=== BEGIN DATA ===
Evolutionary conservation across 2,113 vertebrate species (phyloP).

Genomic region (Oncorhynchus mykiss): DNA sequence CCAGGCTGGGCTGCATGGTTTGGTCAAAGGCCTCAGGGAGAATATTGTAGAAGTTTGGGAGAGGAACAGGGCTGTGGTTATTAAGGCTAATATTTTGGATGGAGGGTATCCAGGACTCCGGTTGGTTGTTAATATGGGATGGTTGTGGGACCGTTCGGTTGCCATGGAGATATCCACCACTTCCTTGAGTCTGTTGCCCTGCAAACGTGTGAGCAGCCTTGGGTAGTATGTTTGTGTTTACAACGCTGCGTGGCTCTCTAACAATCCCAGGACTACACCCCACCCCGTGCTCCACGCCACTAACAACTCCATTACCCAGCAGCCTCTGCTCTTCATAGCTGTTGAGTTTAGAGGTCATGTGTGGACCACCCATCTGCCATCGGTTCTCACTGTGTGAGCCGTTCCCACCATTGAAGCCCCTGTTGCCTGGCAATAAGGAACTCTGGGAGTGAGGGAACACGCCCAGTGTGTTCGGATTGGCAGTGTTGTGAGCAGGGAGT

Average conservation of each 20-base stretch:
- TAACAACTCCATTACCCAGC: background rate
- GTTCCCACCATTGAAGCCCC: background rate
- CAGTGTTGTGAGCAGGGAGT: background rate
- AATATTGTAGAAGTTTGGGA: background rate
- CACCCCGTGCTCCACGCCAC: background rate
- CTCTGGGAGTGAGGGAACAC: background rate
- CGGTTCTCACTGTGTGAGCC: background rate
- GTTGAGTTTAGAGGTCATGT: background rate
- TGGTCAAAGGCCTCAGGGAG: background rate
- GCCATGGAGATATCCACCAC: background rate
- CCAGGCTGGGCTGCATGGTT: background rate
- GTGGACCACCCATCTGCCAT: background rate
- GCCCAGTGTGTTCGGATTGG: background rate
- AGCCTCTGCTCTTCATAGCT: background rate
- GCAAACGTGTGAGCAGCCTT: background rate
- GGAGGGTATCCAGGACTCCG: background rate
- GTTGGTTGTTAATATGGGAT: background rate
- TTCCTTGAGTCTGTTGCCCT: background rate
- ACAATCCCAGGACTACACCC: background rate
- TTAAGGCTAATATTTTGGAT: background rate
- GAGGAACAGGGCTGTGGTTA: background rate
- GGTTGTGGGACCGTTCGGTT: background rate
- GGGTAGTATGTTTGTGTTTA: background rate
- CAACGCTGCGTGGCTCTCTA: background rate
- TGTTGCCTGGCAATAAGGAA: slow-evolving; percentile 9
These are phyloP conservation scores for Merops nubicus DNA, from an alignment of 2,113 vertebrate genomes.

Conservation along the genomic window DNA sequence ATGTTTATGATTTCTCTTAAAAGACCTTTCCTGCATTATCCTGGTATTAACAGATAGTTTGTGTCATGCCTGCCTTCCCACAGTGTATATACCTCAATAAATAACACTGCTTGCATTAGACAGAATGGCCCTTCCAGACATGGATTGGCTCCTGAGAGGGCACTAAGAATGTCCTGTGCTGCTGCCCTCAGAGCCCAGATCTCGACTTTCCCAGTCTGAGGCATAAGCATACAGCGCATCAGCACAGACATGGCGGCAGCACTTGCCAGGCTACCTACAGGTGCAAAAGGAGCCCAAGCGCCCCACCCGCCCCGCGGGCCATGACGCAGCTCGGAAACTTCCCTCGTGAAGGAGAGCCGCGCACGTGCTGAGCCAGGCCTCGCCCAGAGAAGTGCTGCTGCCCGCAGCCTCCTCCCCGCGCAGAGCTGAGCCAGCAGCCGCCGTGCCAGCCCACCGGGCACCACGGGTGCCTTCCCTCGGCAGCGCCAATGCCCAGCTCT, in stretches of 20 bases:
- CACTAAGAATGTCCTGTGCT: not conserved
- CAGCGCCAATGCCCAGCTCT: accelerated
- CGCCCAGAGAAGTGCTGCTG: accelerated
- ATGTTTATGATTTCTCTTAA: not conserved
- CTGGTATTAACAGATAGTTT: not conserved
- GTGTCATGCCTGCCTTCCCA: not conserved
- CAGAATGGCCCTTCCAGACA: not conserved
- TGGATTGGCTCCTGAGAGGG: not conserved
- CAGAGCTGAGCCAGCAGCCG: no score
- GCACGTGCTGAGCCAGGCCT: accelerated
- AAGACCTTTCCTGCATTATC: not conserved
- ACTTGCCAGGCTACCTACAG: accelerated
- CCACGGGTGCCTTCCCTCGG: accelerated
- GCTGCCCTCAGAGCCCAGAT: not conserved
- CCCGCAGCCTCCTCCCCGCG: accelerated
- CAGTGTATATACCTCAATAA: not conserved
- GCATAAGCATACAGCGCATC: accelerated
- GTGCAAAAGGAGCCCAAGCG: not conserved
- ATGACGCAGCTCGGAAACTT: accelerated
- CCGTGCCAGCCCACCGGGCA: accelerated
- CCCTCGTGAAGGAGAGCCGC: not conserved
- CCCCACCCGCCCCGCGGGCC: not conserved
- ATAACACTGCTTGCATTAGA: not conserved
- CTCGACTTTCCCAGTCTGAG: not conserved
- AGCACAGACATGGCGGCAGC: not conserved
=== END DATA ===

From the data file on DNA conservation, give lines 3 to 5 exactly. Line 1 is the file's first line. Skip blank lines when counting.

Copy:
Average conservation of each 20-base stretch:
- TAACAACTCCATTACCCAGC: background rate
- GTTCCCACCATTGAAGCCCC: background rate